There are any number highly functional and generlizable skills that can be taught--google searching, outlining, summarizing, expanding, storyboarding, flowcharting, propaganda techniques, negotiation techniques and so on, and on. These are "fun" if you know how to do them and they enable/empower you to independently/interdependently do things you couldn't do before.

My favorite definition of "education was coined by the philosopher Josiah Royce: "Education is learning to use the tools which humanity has found indispensable."

Those "tools" are becoming more complicated but at the same time they're becoming simpler. The symbol systems of mathematics and written language are the indispensable, indispensables. Parents, employers and professors recognize this, and have been begging responsible agents to stand and deliver on the tools if they do nothing else.

The only obstacles in doing so NOW are at the top not the bottom of the EdChain. Where's "accountability" when we really need it?

Eric said...

obstacles ... at the top ... of the EdChain. Where's "accountability" when we really need it?

Is this a symptom of lacking accountability: educational technology transfers to third-world kids through the efforts of MIT Media Lab co-founder Nicholas Negroponte; US kids get gouged by e-rate crooks (or settle for a gray, shrunken version of any typical Intel-powered laptop).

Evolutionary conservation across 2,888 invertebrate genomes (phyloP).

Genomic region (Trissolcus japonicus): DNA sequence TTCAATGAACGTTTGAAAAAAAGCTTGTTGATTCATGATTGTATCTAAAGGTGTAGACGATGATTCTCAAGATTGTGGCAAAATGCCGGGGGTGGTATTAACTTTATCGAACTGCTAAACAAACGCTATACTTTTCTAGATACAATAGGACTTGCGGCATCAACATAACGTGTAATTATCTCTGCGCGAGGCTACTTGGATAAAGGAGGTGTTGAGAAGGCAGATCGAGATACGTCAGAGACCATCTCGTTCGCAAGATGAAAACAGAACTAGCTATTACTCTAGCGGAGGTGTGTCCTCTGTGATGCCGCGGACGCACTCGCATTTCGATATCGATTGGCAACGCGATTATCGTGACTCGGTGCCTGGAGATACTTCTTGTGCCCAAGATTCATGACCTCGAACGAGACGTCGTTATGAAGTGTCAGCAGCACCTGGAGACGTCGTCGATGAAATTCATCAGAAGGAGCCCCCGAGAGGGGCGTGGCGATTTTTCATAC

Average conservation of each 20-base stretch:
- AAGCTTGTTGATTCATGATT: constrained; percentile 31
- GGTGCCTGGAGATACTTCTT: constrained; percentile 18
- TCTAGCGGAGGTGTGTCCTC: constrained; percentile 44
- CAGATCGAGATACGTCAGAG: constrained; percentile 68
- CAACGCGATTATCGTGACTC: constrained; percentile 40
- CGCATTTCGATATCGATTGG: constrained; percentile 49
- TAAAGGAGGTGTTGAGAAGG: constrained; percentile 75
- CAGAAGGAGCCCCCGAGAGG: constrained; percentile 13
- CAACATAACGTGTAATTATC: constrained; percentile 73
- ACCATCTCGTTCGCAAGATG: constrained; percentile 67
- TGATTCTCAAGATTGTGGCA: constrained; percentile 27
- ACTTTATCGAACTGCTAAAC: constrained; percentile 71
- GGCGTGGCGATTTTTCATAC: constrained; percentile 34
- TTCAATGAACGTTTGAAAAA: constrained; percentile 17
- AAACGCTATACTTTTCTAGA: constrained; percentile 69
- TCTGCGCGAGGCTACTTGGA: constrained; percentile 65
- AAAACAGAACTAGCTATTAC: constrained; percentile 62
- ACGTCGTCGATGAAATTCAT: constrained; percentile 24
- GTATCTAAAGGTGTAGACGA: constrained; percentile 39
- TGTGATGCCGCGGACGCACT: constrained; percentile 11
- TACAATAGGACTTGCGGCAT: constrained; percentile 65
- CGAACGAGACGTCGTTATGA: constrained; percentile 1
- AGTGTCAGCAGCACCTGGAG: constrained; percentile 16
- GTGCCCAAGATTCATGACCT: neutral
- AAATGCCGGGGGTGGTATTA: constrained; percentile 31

An interesting exercise: investigate the (Capitol Hill) backgrounds of "Partnership for 21st Century Skills" insiders (and their supporters); Speculate on possible motives of their members; compare and contrast with the Intel/OLPC dustup.

It's just amazing what you find when you start out with the question: "How many dollars per student do I need to fix a dropout factory."

Anyone have a roadmap? OK, anyone other than a tow-truck company have a roadmap? Better yet: anyone have a roadmap and satisified, long-term customers?

Eric said...

There are any number highly functional and generlizable skills ... google searching, ... storyboarding, flowcharting, ... and so on, and on. ... they enable/empower you ... The mice are running the theme parks, and they appear to have been lobotomized.